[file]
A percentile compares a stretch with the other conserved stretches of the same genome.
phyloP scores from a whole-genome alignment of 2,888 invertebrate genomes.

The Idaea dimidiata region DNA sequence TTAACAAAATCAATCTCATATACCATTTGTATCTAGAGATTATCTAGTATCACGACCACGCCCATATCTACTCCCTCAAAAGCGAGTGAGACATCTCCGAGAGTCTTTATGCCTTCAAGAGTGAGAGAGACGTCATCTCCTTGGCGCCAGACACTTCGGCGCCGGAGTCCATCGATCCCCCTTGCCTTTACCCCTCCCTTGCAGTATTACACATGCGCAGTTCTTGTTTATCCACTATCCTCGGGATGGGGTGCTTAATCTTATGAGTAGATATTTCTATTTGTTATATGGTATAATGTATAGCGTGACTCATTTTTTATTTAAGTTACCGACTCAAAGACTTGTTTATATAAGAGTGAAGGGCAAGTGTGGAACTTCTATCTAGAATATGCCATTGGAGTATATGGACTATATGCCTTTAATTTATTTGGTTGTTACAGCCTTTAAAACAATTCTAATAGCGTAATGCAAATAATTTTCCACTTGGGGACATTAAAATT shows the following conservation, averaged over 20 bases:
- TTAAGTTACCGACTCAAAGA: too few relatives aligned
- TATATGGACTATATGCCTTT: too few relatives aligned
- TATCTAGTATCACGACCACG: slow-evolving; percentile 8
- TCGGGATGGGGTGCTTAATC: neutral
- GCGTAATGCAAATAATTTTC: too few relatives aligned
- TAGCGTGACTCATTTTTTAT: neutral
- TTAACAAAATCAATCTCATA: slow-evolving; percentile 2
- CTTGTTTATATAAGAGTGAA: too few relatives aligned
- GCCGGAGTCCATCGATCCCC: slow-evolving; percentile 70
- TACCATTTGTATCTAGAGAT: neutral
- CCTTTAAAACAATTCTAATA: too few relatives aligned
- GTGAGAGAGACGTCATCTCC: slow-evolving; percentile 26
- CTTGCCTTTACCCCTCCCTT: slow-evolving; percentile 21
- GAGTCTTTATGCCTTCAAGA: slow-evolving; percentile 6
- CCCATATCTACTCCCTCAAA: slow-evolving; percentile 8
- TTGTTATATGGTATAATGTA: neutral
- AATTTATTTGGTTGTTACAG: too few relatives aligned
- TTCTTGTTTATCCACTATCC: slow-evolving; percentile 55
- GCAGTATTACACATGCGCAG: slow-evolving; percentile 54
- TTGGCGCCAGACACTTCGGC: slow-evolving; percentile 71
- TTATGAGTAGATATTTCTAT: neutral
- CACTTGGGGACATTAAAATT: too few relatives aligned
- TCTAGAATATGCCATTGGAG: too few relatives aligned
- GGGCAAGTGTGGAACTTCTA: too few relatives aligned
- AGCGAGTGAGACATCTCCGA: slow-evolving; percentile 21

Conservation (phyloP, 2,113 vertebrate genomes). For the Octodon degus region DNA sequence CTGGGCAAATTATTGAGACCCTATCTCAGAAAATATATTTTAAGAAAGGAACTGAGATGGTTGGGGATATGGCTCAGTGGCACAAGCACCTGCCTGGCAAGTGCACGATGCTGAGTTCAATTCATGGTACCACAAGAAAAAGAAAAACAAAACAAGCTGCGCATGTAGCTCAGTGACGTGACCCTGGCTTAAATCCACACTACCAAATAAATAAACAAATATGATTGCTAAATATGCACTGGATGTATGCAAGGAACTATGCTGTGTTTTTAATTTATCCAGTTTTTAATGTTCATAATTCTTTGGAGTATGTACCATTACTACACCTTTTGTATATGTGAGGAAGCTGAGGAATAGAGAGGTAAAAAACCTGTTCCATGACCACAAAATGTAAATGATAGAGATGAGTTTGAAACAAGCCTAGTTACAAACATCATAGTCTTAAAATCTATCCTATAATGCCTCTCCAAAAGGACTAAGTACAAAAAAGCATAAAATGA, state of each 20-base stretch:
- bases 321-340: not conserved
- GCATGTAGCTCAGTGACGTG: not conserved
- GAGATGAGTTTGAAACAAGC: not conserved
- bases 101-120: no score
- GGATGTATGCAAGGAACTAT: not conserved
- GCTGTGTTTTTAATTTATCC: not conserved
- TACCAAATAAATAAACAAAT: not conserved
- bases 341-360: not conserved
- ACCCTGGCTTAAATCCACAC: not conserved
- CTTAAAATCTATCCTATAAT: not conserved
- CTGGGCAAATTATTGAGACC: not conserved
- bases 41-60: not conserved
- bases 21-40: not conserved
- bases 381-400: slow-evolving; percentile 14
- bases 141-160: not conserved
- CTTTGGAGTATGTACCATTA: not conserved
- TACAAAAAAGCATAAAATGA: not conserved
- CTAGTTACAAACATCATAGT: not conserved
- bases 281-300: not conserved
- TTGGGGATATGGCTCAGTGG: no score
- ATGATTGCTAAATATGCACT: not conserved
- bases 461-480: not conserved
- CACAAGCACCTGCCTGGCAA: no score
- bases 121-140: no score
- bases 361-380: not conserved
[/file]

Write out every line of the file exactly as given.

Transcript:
A percentile compares a stretch with the other conserved stretches of the same genome.
phyloP scores from a whole-genome alignment of 2,888 invertebrate genomes.

The Idaea dimidiata region DNA sequence TTAACAAAATCAATCTCATATACCATTTGTATCTAGAGATTATCTAGTATCACGACCACGCCCATATCTACTCCCTCAAAAGCGAGTGAGACATCTCCGAGAGTCTTTATGCCTTCAAGAGTGAGAGAGACGTCATCTCCTTGGCGCCAGACACTTCGGCGCCGGAGTCCATCGATCCCCCTTGCCTTTACCCCTCCCTTGCAGTATTACACATGCGCAGTTCTTGTTTATCCACTATCCTCGGGATGGGGTGCTTAATCTTATGAGTAGATATTTCTATTTGTTATATGGTATAATGTATAGCGTGACTCATTTTTTATTTAAGTTACCGACTCAAAGACTTGTTTATATAAGAGTGAAGGGCAAGTGTGGAACTTCTATCTAGAATATGCCATTGGAGTATATGGACTATATGCCTTTAATTTATTTGGTTGTTACAGCCTTTAAAACAATTCTAATAGCGTAATGCAAATAATTTTCCACTTGGGGACATTAAAATT shows the following conservation, averaged over 20 bases:
- TTAAGTTACCGACTCAAAGA: too few relatives aligned
- TATATGGACTATATGCCTTT: too few relatives aligned
- TATCTAGTATCACGACCACG: slow-evolving; percentile 8
- TCGGGATGGGGTGCTTAATC: neutral
- GCGTAATGCAAATAATTTTC: too few relatives aligned
- TAGCGTGACTCATTTTTTAT: neutral
- TTAACAAAATCAATCTCATA: slow-evolving; percentile 2
- CTTGTTTATATAAGAGTGAA: too few relatives aligned
- GCCGGAGTCCATCGATCCCC: slow-evolving; percentile 70
- TACCATTTGTATCTAGAGAT: neutral
- CCTTTAAAACAATTCTAATA: too few relatives aligned
- GTGAGAGAGACGTCATCTCC: slow-evolving; percentile 26
- CTTGCCTTTACCCCTCCCTT: slow-evolving; percentile 21
- GAGTCTTTATGCCTTCAAGA: slow-evolving; percentile 6
- CCCATATCTACTCCCTCAAA: slow-evolving; percentile 8
- TTGTTATATGGTATAATGTA: neutral
- AATTTATTTGGTTGTTACAG: too few relatives aligned
- TTCTTGTTTATCCACTATCC: slow-evolving; percentile 55
- GCAGTATTACACATGCGCAG: slow-evolving; percentile 54
- TTGGCGCCAGACACTTCGGC: slow-evolving; percentile 71
- TTATGAGTAGATATTTCTAT: neutral
- CACTTGGGGACATTAAAATT: too few relatives aligned
- TCTAGAATATGCCATTGGAG: too few relatives aligned
- GGGCAAGTGTGGAACTTCTA: too few relatives aligned
- AGCGAGTGAGACATCTCCGA: slow-evolving; percentile 21

Conservation (phyloP, 2,113 vertebrate genomes). For the Octodon degus region DNA sequence CTGGGCAAATTATTGAGACCCTATCTCAGAAAATATATTTTAAGAAAGGAACTGAGATGGTTGGGGATATGGCTCAGTGGCACAAGCACCTGCCTGGCAAGTGCACGATGCTGAGTTCAATTCATGGTACCACAAGAAAAAGAAAAACAAAACAAGCTGCGCATGTAGCTCAGTGACGTGACCCTGGCTTAAATCCACACTACCAAATAAATAAACAAATATGATTGCTAAATATGCACTGGATGTATGCAAGGAACTATGCTGTGTTTTTAATTTATCCAGTTTTTAATGTTCATAATTCTTTGGAGTATGTACCATTACTACACCTTTTGTATATGTGAGGAAGCTGAGGAATAGAGAGGTAAAAAACCTGTTCCATGACCACAAAATGTAAATGATAGAGATGAGTTTGAAACAAGCCTAGTTACAAACATCATAGTCTTAAAATCTATCCTATAATGCCTCTCCAAAAGGACTAAGTACAAAAAAGCATAAAATGA, state of each 20-base stretch:
- bases 321-340: not conserved
- GCATGTAGCTCAGTGACGTG: not conserved
- GAGATGAGTTTGAAACAAGC: not conserved
- bases 101-120: no score
- GGATGTATGCAAGGAACTAT: not conserved
- GCTGTGTTTTTAATTTATCC: not conserved
- TACCAAATAAATAAACAAAT: not conserved
- bases 341-360: not conserved
- ACCCTGGCTTAAATCCACAC: not conserved
- CTTAAAATCTATCCTATAAT: not conserved
- CTGGGCAAATTATTGAGACC: not conserved
- bases 41-60: not conserved
- bases 21-40: not conserved
- bases 381-400: slow-evolving; percentile 14
- bases 141-160: not conserved
- CTTTGGAGTATGTACCATTA: not conserved
- TACAAAAAAGCATAAAATGA: not conserved
- CTAGTTACAAACATCATAGT: not conserved
- bases 281-300: not conserved
- TTGGGGATATGGCTCAGTGG: no score
- ATGATTGCTAAATATGCACT: not conserved
- bases 461-480: not conserved
- CACAAGCACCTGCCTGGCAA: no score
- bases 121-140: no score
- bases 361-380: not conserved